how to do analysis on an essay

how to do analysis on an essay

How to do analysis on an essay

  • Type/Genre of the piece of literature;
  • Analysis of characters;
  • Analysis of main ideas, plot;
  • Theme reviewing;
  • Describing symbolism of the piece of literature;
  • Structure, writing style.

2) Body Part. Right after introduction, move on to the main part of your writing – body paragraphs which will represent your ideas about analyzed book, novel, poem; explanation, statements, evidence that can support your statements.

How to do analysis on an essay
…The story’s focus, therefore, is not upon the divine revelation that may be waiting beyond the door, but upon the mundane process of aging undergone by the man as he waits.
The body of your essay is everything between the introduction and conclusion. It contains your arguments and the textual evidence that supports them.

How to do analysis on an essay
When it comes closer to the end of student’s work, the main question is how to make a conclusion for an analytical essay. Make sure the body of the text leads to the conclusion logically. Do not forget to apply necessary transition words to show the relation between the paper paragraphs.
It is a great thesis for an analytical literary paper. Spend some time studying various types of literary terms and try to memorize some of them to enrich the content. Do you need another example? Here is a history class thesis:

How to do analysis on an essay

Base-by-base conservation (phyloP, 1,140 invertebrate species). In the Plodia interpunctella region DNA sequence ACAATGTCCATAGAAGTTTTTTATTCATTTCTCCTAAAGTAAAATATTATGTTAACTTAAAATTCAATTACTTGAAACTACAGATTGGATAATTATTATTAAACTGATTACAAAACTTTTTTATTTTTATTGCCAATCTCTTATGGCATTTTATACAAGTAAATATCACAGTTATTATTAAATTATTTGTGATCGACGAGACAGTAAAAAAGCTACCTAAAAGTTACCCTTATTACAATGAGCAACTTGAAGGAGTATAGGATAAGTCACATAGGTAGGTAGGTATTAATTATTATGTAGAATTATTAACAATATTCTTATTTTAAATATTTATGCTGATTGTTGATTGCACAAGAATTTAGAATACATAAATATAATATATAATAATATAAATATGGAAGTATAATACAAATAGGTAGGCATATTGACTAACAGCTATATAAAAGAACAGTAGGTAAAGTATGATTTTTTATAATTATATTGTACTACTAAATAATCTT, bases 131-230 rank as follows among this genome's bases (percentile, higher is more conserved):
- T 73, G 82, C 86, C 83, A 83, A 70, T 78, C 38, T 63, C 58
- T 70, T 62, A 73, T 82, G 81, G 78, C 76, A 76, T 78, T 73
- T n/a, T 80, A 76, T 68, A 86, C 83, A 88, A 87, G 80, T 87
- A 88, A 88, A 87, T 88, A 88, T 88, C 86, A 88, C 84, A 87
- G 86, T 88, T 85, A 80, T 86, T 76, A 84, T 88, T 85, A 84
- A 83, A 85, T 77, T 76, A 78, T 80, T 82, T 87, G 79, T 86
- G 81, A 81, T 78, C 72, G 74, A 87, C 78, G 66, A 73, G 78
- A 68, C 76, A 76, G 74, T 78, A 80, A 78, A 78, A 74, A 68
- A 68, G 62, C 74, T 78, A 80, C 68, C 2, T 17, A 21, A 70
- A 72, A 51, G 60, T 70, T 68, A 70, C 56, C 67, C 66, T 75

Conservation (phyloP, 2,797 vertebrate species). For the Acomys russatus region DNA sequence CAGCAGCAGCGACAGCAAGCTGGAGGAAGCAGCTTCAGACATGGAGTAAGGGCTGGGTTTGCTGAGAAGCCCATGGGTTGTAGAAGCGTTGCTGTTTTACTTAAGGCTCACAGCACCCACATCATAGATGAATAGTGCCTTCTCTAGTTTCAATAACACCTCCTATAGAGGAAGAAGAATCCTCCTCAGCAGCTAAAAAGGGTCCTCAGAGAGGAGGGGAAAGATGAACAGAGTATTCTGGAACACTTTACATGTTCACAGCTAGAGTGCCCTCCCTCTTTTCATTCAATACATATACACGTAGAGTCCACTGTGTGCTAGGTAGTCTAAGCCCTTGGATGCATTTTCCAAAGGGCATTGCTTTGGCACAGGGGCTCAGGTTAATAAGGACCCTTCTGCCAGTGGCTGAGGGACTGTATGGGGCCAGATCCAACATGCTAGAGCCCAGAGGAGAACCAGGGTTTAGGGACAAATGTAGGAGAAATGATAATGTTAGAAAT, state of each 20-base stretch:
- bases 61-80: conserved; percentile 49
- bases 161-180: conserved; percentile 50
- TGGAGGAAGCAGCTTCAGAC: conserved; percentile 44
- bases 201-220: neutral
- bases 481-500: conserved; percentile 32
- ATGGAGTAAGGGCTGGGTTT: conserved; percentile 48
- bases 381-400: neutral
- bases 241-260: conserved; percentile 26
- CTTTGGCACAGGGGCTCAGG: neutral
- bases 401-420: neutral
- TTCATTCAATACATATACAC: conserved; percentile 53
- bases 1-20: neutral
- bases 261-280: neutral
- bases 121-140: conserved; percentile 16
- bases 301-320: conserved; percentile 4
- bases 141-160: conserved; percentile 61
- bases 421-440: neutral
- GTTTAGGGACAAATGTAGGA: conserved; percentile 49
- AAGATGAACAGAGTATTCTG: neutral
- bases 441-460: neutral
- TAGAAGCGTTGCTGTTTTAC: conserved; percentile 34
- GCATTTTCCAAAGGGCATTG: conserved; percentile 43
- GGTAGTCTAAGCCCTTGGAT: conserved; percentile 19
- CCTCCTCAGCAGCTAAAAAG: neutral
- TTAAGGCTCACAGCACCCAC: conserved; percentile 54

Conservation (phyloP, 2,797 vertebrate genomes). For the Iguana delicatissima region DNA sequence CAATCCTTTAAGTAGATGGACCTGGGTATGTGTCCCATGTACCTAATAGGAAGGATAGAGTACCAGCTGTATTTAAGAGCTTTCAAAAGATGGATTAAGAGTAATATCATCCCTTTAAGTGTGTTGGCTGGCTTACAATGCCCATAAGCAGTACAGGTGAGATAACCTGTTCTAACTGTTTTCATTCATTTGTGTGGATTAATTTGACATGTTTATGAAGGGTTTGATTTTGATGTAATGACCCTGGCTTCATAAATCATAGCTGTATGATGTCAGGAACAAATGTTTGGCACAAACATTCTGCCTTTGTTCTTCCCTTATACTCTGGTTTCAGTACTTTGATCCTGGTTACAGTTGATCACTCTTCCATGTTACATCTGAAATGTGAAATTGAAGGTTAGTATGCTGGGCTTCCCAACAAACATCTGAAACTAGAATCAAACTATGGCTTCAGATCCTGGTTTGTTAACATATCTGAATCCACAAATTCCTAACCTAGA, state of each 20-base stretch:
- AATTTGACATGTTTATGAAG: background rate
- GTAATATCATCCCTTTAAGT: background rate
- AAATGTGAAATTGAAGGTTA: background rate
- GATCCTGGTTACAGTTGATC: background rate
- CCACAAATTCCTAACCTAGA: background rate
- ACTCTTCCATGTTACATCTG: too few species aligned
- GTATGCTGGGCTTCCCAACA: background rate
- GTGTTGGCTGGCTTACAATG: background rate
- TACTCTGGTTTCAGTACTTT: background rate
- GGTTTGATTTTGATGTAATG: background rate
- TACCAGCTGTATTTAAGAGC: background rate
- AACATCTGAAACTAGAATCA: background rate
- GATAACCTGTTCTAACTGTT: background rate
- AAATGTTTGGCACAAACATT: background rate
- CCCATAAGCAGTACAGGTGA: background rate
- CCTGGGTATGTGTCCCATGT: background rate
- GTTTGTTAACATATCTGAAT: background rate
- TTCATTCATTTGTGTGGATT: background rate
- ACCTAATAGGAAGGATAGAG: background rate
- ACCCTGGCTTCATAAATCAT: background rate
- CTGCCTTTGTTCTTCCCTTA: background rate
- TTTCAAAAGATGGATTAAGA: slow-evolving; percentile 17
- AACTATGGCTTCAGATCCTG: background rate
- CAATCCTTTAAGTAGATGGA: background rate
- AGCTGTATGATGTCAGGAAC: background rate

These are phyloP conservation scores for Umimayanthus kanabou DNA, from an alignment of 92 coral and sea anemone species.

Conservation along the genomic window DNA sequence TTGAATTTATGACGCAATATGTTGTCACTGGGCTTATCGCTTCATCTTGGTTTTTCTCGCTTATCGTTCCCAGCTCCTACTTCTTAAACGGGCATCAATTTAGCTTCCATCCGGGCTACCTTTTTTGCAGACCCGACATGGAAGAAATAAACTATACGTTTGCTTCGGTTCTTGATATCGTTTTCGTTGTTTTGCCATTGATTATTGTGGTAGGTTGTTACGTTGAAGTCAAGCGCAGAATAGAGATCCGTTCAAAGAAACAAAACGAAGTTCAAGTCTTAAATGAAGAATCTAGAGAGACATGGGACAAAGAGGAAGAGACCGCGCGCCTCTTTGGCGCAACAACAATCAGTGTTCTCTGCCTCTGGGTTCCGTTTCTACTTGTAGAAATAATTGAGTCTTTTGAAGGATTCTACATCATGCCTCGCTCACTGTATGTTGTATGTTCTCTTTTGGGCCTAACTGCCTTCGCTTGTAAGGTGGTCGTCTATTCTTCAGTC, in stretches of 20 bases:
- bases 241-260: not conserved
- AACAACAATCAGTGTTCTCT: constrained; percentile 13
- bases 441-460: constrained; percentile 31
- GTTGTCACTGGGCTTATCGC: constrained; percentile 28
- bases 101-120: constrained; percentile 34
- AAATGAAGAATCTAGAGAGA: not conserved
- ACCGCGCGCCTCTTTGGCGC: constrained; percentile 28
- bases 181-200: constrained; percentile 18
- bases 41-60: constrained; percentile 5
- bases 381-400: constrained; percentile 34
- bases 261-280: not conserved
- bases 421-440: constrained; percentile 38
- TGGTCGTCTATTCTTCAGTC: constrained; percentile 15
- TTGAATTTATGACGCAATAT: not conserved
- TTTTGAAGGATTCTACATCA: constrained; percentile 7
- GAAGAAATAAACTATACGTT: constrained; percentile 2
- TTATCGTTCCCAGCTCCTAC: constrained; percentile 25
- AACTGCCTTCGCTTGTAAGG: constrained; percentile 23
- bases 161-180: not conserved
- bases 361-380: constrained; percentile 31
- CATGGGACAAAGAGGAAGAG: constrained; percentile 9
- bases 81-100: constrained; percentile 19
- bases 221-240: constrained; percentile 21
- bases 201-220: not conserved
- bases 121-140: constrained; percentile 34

What does this analytical essay example do well? For starters, it contains everything that a strong analytical essay should, and it makes that easy to find. The thesis clearly lays out what the essay will be about, the first sentence of each of the body paragraph introduces the topic it’ll cover, and the conclusion neatly recaps all the main points. Within each of the body paragraphs, there’s analysis along with multiple excerpts from the book in order to add legitimacy to my points.
Each of my four body paragraphs is formatted in roughly the same way: an intro sentence that explains what I’ll be discussing, analysis of that main point, and at least two quotes from the book as evidence.

Questions that explain the evidence: What did Watson mean by this statement? What else did he say in this speech that might give more context to this quote? What should the reader pay attention to here (for example, why is the word “terrorist” here especially important)?
Sometimes sentences fill the space of analysis, but don’t actually answer questions about why and how the evidence connects to or evolves the argument. These moments of weak analysis negatively affect a writer’s credibility. The following are some patterns often found in passages of weak or empty analysis.